If my response is disappointing I am sorry, but you gave so little clues about what your idea of levels is.
  • Don Wade
    6
    Thanks for your response Jack. In the space available for comments it is difficult to give enough clues to allow someone not already familiar with levels to really grasp the scope. However, you seem to have shown an interest. It is a start.Thanks! Levels is not really associated with "levels of consciousness". It is more closely associated with reductionism, but also recognizes things becoming larger - not just smaller. Levels also recognizes the hierarchy relationship of large and small objects, and concepts. An example could be "the forrest and the trees". Levels can also be used to understand the "Sorites paradox", and other similar thought problems.
  • Manuel
    59
    It's possible that, if you are generous enough with interpretations of what others have said, one could conclude, that there are no "truly new ideas", or ideas that are new from scratch. In physics, however, things are so sophisticated by now that physicists have to really come up with ideas that are quite unique, forced on by the problem. So the Many Worlds Interpretation or Loop Quantum Gravity are quite innovative.

    However, considering how many people have come before, the technicalities are new, the underlying thought maybe not so much. But one may certainly improve certain ideas, or put them together in a manner that is unique, so in that regard there's plenty of things one could work out. But big questions stuff, have probably been touched on by some person sometime in the past.
  • Don Wade
    6
    It is difficult, probably impossible, for humans to "come up with" a truly unique idea as you describe. Our minds build ideas on old foundations. We can't think of new things unless we have already learned the newer foundations. Generally, new foundations are learned by accident. Example: emergent properties. Look at the history of our science. New discoveries are primarily made by accident. To prepare our minds for learning new things - we must first realize we don't "know" anything. Be a Schultz - "I know nothing". Knowing something (knowledge) is only a habit of using certain memories. Information comes to our brain via electrochemical impulses. Memories are formed in the brain by repeating these impulses to a specific area, or cell, within the brain. The brain is inherently lazy so it naturally chooses established memories over unknown information that might accidently get to the brain. This information is based on Neuroscience.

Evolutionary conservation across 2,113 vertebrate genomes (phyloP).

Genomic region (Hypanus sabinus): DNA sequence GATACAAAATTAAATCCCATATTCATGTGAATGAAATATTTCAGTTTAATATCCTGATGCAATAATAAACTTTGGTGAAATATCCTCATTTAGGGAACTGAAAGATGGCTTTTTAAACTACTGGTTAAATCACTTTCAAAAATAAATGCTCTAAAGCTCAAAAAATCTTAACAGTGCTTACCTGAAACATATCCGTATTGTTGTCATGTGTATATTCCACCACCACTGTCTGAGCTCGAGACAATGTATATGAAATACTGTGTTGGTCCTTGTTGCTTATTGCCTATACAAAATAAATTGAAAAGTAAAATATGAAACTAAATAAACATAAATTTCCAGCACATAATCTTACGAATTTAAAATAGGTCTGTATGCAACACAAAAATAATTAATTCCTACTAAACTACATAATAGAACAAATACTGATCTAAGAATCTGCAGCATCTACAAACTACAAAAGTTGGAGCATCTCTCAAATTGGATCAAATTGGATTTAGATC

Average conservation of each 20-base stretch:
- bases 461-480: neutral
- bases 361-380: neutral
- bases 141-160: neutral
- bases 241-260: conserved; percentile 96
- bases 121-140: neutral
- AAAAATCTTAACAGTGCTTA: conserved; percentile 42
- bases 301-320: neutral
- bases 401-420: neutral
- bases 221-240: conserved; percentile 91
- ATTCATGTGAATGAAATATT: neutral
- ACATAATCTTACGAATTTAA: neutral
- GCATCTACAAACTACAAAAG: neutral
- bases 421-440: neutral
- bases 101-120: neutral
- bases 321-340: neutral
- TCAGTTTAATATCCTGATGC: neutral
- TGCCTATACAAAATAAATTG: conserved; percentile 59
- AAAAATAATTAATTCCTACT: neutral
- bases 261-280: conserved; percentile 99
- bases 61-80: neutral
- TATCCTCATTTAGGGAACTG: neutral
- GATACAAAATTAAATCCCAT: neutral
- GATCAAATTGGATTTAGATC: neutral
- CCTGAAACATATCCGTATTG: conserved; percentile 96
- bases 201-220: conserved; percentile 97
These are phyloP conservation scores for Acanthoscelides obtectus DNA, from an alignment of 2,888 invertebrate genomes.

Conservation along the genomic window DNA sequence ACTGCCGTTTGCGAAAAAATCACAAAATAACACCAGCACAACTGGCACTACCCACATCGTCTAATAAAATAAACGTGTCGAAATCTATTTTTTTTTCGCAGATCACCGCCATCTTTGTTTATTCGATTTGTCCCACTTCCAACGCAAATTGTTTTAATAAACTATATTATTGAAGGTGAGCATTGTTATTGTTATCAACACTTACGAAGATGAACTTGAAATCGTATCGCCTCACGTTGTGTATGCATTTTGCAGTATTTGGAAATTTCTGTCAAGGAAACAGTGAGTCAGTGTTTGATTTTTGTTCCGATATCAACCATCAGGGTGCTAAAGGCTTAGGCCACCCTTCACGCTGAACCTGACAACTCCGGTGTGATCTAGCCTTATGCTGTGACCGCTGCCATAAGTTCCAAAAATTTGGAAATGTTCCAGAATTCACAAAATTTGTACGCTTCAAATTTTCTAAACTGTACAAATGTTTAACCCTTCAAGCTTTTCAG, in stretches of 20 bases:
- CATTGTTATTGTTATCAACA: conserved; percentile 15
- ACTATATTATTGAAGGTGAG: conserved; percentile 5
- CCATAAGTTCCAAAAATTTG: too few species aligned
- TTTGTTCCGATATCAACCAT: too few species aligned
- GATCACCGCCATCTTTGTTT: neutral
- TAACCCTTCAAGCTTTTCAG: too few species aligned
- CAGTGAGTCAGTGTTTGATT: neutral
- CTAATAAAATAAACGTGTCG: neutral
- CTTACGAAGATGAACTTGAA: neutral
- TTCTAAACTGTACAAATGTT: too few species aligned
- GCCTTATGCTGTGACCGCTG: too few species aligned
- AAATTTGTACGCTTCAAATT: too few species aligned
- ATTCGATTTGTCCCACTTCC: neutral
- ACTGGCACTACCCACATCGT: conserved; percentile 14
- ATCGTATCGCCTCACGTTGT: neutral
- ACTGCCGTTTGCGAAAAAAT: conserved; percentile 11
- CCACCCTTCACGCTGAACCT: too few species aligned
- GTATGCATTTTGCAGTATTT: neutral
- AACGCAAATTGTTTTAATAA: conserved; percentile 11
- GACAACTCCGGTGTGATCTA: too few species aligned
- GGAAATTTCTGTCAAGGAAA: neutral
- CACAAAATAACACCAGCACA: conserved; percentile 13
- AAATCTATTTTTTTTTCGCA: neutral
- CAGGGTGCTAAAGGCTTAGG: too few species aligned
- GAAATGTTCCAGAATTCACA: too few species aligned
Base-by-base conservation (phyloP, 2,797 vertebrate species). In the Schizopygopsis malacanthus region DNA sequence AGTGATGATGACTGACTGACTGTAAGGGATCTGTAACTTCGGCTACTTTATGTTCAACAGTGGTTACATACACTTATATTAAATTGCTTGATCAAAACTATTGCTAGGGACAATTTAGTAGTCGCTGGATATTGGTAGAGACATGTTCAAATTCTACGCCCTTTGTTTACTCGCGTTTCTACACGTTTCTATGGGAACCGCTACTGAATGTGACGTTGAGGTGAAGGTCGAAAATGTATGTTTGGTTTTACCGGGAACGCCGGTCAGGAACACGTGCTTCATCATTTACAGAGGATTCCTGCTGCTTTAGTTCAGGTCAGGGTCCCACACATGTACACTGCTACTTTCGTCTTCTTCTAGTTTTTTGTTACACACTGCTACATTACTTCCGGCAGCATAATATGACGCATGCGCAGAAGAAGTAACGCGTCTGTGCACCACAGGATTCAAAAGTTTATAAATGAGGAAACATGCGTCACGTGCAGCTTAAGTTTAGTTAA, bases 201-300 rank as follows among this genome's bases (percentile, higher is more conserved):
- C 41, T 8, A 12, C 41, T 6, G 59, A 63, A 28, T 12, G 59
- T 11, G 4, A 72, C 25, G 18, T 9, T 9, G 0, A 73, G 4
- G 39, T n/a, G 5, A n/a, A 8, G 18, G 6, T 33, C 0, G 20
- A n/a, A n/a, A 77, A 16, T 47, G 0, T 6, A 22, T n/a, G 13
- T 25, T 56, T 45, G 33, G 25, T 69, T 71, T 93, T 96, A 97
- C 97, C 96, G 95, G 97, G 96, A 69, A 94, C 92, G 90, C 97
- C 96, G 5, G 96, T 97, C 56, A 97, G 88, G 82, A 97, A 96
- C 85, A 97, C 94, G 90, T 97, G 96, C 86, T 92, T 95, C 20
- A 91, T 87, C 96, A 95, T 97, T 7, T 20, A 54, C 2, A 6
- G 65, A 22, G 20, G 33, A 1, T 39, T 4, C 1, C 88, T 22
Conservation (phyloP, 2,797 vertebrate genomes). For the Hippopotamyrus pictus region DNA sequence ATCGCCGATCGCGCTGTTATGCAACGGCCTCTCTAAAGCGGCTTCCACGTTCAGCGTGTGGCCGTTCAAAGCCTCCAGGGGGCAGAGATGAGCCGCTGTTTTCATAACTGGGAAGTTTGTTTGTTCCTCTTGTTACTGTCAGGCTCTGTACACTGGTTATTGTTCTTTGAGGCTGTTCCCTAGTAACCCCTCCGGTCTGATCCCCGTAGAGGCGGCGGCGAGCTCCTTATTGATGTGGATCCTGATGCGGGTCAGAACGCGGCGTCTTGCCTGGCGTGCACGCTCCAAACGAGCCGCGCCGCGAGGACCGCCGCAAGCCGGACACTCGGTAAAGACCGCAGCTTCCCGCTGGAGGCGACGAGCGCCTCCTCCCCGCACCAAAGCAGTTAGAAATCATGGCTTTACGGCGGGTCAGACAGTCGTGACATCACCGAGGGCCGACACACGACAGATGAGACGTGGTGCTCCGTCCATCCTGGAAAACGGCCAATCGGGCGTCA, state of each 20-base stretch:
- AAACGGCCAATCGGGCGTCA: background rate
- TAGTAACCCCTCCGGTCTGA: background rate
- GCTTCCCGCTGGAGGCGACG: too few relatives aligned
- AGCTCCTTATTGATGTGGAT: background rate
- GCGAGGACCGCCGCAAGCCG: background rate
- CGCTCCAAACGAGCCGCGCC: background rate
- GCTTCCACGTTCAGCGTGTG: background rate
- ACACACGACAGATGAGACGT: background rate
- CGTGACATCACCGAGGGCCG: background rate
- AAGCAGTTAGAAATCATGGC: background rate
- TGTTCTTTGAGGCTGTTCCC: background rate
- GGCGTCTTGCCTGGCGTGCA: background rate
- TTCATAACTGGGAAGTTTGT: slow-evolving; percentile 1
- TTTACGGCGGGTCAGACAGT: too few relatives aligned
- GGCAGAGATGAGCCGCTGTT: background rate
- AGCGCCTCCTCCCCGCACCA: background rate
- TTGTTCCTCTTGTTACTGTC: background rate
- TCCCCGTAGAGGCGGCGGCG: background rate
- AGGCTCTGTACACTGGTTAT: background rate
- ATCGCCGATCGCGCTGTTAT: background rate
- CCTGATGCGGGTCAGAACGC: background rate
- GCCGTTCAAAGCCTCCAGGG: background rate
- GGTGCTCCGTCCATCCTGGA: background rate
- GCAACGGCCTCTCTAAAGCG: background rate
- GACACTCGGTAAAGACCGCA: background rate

• Manuel
    59
    That sounds about right. I'd only modify what you said by replacing "the brain storing information" with "people storing information". I don't think we know enough about anything to be able to claim that much from neuroscience, which is not to say that what you describe doesn't happen. I'd say it's our best inference of what our brain does in certain situations.

    It also raises the issue, what are "truly new and unique" ideas anyway? Most of this stuff is discovered by accident as you said. In the humanities, we could speak of "originality" which is distinct from new.
  • Don Wade
    6
    Interesting perspective! "People storing information". Is information stored in people, or in the peoples brain? I would say it comes down to an individual's perspective, but perspective is already individualized just by definition.
  • Manuel
    59

    I think its standard usage. As in, if your hypothetical friend, Jones, memorized something, you wouldn't say Jones' brain memorized this information, you'd say Jones memorized the information. Likewise, you wouldn't say Jones legs walk, you'd say Jones walks (using his legs of course). A brain alone leaves out, eyes, nose, ears, etc. not to mention situations, other people, etc. I'd argue that we understand more about people than we do about brains, which is to say very little.
  • Don Wade
    6
    A good point. Our language dosn't always cover details. We speak in generalities and believe the other person will understand the details. Your examples cover that well.
  • Manuel
    59
    Exactly, it's very interesting, the difference between how we think we'll be understood vs. how it actually happens.
12Next
bold
italic
underline
strike
code
quote
ulist
image
url
mention
reveal
youtube
tweet
Add a Comment

Welcome to The Philosophy Forum!

Get involved in philosophical discussions about knowledge, truth, language, consciousness, science, politics, religion, logic and mathematics, art, history, and lots more. No ads, no clutter, and very little agreement — just fascinating conversations.